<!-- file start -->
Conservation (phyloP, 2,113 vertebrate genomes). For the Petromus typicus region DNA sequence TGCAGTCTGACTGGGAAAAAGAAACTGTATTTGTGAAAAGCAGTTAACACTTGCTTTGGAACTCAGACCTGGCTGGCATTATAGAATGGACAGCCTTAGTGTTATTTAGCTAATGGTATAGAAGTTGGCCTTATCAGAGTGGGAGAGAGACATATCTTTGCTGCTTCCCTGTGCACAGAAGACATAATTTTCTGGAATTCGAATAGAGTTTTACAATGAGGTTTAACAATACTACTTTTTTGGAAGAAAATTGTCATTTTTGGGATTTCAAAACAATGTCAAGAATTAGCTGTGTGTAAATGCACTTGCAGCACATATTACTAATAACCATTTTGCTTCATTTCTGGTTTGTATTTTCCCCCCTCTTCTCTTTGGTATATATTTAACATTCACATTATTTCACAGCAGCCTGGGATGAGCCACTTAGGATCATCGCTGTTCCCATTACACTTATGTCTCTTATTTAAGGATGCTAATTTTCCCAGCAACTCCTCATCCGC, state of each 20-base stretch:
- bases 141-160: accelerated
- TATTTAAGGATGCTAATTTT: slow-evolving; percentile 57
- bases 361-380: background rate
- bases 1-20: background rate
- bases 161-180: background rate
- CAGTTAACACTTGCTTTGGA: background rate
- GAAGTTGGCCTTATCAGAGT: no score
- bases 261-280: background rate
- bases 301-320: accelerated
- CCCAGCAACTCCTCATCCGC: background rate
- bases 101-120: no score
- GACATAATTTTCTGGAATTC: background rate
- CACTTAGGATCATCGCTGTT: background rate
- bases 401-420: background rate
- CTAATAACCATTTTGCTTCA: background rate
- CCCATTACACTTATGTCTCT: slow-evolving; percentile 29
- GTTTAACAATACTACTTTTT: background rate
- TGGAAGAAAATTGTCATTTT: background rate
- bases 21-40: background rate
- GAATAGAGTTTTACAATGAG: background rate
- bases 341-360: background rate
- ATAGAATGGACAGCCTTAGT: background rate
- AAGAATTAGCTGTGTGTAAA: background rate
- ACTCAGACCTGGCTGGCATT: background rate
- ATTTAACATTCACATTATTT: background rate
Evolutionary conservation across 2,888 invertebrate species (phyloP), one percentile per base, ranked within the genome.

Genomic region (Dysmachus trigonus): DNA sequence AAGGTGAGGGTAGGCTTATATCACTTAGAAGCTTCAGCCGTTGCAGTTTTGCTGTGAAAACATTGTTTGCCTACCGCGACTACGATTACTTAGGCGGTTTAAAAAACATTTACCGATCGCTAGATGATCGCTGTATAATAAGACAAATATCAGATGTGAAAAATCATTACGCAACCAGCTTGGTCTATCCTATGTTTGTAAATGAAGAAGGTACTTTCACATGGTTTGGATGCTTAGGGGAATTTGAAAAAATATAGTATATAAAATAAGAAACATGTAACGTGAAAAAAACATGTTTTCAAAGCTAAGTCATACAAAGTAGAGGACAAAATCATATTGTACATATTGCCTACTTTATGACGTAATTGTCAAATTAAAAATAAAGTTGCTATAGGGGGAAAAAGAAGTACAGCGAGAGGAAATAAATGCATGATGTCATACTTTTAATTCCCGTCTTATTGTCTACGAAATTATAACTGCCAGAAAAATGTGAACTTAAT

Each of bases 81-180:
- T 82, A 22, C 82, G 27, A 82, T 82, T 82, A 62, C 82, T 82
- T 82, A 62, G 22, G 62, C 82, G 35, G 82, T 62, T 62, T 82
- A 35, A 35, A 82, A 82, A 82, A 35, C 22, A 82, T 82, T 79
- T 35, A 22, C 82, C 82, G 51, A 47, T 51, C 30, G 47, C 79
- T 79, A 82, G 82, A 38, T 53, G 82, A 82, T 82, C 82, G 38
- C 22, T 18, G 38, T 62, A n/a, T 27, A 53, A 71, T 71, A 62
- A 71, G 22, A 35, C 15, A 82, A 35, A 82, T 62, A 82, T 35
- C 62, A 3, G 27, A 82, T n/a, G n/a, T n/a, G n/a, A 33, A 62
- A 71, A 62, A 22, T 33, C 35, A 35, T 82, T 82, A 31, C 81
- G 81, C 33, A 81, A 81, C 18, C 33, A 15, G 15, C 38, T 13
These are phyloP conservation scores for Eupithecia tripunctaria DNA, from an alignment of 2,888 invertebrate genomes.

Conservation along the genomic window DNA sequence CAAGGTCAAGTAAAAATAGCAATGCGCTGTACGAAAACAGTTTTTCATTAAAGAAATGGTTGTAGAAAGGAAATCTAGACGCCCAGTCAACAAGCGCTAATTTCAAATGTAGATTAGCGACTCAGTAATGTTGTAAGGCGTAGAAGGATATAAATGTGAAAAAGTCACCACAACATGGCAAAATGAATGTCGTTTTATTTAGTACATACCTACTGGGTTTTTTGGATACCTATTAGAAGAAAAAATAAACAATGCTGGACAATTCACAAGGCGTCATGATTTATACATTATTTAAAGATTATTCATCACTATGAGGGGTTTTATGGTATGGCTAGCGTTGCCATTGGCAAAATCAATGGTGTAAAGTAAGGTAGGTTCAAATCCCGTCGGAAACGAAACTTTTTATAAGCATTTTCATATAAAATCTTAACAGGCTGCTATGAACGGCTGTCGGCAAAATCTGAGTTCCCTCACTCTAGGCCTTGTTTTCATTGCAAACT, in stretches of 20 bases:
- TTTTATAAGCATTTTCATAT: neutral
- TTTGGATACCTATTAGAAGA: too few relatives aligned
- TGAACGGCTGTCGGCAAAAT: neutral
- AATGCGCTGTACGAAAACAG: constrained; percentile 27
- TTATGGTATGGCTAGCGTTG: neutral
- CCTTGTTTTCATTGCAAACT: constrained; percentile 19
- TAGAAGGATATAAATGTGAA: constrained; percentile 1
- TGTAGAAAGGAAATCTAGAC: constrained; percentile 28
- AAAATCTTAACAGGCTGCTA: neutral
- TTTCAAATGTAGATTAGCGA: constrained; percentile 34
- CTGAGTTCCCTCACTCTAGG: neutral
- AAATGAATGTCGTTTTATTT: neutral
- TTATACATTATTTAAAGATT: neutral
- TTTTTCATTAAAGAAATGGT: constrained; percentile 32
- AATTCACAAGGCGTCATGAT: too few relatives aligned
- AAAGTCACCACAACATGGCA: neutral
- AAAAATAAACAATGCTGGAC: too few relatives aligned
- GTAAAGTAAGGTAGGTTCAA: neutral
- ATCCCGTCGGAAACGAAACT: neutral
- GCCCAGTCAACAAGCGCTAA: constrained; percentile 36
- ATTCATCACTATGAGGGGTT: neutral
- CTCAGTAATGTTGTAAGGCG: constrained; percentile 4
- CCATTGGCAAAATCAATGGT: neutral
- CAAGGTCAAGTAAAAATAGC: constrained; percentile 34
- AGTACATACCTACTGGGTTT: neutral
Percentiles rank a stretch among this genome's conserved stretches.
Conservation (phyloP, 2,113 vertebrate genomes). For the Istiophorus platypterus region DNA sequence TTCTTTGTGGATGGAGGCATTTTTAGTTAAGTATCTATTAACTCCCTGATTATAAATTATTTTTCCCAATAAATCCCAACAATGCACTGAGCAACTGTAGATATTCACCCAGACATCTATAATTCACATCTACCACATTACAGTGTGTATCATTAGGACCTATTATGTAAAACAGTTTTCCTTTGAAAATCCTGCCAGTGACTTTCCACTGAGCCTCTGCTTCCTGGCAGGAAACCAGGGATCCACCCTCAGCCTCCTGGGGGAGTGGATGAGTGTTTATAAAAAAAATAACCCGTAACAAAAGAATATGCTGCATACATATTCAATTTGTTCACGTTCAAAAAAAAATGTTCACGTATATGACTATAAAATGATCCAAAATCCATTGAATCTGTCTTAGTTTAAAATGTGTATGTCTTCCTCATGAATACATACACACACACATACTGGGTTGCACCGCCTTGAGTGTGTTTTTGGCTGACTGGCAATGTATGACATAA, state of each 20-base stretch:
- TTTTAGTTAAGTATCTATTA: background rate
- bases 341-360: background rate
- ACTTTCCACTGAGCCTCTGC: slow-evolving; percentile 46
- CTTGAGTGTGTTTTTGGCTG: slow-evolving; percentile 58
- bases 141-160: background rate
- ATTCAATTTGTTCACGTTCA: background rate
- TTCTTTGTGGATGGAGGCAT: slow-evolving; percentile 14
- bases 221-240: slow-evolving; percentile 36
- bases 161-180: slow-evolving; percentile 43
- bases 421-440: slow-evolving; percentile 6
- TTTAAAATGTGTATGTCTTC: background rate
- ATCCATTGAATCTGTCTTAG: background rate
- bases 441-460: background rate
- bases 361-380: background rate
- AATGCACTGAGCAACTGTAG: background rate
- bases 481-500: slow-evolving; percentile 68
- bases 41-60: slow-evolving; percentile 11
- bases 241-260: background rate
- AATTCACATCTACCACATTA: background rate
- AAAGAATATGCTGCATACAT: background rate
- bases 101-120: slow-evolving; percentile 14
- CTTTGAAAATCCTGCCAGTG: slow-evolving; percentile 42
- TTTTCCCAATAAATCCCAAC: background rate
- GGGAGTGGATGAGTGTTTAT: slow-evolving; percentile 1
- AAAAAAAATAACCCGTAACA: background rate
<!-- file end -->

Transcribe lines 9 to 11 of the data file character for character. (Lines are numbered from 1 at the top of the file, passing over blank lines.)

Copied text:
- bases 261-280: background rate
- bases 301-320: accelerated
- CCCAGCAACTCCTCATCCGC: background rate